Neil Merrick looks at the different ways in which a school and an FE college chose to measure their success.
When principal Mick Brown invited Ben Johnson-Hill Associates into South East Derbyshire College, he was hoping to be presented with a series of findings which would confirm what he already knew."I had developed a feeling about where this college was compared with others, but I needed some reliable indicators to inform my feelings," said Mr Brown.
Ben Johnson-Hill, a small Nottingham-based firm, has created an database which is attracting increasing interest among colleges in England and Scotland. Its "Best Practice" project, originally developed for textile manufacturers and hotels, contains 750 measurements which tell colleges almost everything they ever wanted to know about class sizes, teaching hours, staffing costs and the use of facilities.
The company collects data from the colleges itself to ensure that the information is standardised. It then reveals to each college how its ratios or performance indicators compare against the best and average ratios for others within a selected peer group.
South East Derbyshire has an average class size of 13.5 compared with a group norm of 17. But Mark Flynn, director of planning and finance, said it was no good looking at class sizes in isolation. "Our criticism of performance indicators is that they focus on one or two soundbites rather than presenting an overall picture," he explained. "If you have a low class size, you should also have higher retention rates and pass rates".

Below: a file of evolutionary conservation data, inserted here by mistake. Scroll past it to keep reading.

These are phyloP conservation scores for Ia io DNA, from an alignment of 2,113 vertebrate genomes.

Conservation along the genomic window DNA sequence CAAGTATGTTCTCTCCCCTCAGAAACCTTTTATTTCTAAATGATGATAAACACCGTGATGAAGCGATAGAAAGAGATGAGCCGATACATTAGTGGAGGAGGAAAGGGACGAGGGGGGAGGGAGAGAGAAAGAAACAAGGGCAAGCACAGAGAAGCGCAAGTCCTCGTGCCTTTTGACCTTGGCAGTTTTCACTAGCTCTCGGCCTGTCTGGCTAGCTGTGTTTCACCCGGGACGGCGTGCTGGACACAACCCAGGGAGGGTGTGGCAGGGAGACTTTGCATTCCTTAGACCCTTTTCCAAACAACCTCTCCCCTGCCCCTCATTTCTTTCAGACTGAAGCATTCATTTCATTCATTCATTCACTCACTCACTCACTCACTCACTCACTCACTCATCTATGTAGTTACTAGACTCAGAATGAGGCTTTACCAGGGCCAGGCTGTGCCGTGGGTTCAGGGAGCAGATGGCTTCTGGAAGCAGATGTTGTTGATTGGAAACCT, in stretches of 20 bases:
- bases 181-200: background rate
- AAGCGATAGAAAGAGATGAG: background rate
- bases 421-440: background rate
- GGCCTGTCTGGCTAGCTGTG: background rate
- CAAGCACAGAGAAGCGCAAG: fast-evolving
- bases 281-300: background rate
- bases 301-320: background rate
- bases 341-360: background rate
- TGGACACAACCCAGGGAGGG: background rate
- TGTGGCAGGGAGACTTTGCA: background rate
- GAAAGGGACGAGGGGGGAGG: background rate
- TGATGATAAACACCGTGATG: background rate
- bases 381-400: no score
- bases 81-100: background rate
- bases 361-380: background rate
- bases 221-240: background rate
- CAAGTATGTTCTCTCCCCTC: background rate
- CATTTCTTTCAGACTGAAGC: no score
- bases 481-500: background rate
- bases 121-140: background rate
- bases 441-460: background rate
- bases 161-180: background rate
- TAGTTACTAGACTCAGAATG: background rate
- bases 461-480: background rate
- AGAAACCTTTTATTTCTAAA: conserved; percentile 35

So far, the Best Practice project has avoided looking at so-called quality measures such as retention rates. Managing director Ben Johnson-Hill said the information gained from colleges was not reliable enough to make accurate comparisons. Mr Flynn said the college's drop-out rate of 5 per cent of students per term compared favourably with the national average of 8 per cent calculated by the Office for Standards in Education.
Colleges using Best Practice can choose whether their data is compared against local colleges, similar-sized colleges in other areas or the country as a whole. So far 32 colleges have joined the project and the number is increasing at a rate of four per month.
Mick Brown said the data would allow governors and senior managers to make informed decisions. South East Derbyshire, for example, was shown to teach students for an average of 660 hours a year. The figure for other colleges in the project ranges between 597 and 861."If the argument was put that we needed to reduce taught hours to save money, I could show that it's not an area that will produce a saving without difficulty," he said.
Colleges pay Pounds 8,000 to enrol for Best Practice. In the case of South East Derbyshire, half the cost was underwritten by the local TEC.
Mick Brown said his college tried to reduce any mistrust of figures by being as open as possible with all information. "There is no way this report is going to just sit on my desk. I can guarantee that my NATFHE chairman will have as much access to this information as I do".